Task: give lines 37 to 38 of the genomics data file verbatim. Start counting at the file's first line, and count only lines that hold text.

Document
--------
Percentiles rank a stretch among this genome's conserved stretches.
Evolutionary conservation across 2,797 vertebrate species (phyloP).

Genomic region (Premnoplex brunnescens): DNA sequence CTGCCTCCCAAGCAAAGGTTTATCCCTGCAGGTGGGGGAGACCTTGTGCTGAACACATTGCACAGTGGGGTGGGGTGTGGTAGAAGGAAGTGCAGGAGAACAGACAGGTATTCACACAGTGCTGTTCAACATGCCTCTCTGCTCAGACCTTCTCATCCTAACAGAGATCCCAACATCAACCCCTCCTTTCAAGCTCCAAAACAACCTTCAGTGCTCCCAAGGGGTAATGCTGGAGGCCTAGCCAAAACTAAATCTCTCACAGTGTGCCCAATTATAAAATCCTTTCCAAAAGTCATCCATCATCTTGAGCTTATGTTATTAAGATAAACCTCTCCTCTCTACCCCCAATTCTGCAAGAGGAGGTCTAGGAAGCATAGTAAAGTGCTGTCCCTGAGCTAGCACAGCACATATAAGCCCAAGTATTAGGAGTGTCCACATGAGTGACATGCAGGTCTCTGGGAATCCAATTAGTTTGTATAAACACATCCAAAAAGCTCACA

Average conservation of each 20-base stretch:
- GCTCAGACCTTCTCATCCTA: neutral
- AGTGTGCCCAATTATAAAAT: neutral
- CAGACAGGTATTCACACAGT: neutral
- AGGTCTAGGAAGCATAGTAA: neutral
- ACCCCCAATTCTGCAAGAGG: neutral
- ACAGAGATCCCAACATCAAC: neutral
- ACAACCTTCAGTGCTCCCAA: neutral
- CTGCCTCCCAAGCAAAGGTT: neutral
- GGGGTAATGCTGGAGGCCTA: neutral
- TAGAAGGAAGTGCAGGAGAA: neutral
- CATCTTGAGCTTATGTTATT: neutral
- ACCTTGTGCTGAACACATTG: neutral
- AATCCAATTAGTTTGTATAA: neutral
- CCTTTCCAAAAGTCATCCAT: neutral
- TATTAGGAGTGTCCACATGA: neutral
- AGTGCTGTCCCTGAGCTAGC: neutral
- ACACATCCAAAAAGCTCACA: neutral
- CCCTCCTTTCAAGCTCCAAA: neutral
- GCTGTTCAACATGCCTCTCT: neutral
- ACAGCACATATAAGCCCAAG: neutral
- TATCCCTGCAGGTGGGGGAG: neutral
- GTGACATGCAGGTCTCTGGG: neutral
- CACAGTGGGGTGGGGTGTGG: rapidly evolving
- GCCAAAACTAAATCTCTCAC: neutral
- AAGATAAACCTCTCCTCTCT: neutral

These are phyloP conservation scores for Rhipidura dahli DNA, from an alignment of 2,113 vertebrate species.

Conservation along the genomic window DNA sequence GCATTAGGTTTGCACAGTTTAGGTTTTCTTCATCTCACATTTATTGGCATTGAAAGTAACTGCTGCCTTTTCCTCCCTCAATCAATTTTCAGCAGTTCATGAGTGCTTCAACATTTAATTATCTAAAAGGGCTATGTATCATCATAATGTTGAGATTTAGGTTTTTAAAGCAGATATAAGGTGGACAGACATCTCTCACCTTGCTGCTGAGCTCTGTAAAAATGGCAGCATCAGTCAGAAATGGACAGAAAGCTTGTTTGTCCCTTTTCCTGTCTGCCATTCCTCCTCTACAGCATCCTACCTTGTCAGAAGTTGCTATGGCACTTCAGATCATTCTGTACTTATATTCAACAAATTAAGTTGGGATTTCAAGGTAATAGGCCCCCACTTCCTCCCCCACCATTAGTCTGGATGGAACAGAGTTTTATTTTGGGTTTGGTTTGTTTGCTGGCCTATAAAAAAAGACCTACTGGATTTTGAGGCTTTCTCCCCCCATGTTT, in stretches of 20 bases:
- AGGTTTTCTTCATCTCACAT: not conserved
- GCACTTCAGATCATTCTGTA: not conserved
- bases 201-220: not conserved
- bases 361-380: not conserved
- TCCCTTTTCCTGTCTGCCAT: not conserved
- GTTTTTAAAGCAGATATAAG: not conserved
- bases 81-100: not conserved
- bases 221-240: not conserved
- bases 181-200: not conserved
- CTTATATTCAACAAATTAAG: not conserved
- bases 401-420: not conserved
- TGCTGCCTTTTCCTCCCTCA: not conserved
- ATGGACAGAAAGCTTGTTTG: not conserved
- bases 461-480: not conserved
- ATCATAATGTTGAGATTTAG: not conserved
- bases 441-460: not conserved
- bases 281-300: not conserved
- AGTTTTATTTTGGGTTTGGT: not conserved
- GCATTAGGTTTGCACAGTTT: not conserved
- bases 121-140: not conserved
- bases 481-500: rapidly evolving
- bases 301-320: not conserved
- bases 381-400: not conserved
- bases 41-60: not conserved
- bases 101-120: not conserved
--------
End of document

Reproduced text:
- GTTTTTAAAGCAGATATAAG: not conserved
- bases 81-100: not conserved